What’s your goal for this record?

The plan for this album is we want people to hear the music, first and foremost. On the last record it was “Let’s go tour, let’s go tour.” It worked out but sometimes it’s better to wait for the right opportunity, especially when you’ve been in a band as long as we have. It’s been 13 years this year if you really count from the inception of the band. There’s an enormous amount of expectation and pressure, especially when you have a bunch of musicians who are your closest friends in the world. The opportunities should be ever flowing because they put a lot on the line for the band. We expect everyone to be available at the drop of a hat, when the reality is the band doesn’t pay any of our bills. The band is for the art and the music and the touring and having an outlet to play. It’s far from a career and we wish it was. All of us have obligations at home. It sucks to say that but I’m not 18 anymore. Nobody is. It takes a lot of time to get to where we are now. We toured Europe last year for the first time. It took us 10 years to get there and that was one of the first things we wanted to do. Everything takes a lot longer than you think it’s going to. That’s for sure.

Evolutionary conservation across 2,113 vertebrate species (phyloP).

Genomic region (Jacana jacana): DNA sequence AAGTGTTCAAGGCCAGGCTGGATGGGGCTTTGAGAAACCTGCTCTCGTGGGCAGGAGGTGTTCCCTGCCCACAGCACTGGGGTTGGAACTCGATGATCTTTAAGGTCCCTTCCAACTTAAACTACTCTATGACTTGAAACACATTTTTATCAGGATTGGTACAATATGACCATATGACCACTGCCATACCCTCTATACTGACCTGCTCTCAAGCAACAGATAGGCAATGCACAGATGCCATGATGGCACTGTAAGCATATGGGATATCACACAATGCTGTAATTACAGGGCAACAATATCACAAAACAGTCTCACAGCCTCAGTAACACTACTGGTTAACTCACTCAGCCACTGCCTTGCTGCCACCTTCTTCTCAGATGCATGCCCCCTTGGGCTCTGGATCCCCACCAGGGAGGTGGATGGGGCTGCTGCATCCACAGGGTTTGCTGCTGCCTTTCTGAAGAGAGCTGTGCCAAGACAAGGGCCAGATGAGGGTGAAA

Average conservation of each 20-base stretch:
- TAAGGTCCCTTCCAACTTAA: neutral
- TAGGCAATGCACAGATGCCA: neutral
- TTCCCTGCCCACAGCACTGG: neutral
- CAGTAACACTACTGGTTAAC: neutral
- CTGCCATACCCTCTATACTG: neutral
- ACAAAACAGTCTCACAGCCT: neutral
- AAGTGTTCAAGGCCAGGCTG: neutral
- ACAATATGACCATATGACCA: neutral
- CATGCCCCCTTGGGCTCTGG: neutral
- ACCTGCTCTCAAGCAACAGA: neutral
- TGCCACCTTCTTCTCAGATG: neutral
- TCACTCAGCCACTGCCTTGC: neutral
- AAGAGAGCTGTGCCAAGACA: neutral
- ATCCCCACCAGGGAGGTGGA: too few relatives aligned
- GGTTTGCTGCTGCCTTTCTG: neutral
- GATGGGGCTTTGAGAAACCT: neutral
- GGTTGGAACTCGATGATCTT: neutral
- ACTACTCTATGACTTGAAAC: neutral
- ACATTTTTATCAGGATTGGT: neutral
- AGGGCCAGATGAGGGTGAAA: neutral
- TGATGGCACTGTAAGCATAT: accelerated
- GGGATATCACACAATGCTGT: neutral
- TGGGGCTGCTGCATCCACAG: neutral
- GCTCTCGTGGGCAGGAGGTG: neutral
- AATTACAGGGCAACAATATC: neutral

Is it therapeutic for you to be in Diemonds?

Yes. It’s been the cause and solution to all of my life’s problems. There’s been so many relationships and friendships I’ve built being in the band. Because I’m in the band, a lot of those relationships have been strained. The ups and downs are so crazy. I wouldn’t trade it for anything in the entire world. Every time I come home from touring my parents look a little bit older. You all of a sudden realize that you haven’t been home in four months. It gets me thinking. It’s definitely my therapy, being able to communicate some of my innermost feelings. I’m lucky to have that outlet.

It sounds like with those experiences that you could be writing more personal songs that aren’t necessarily meant for Diemonds.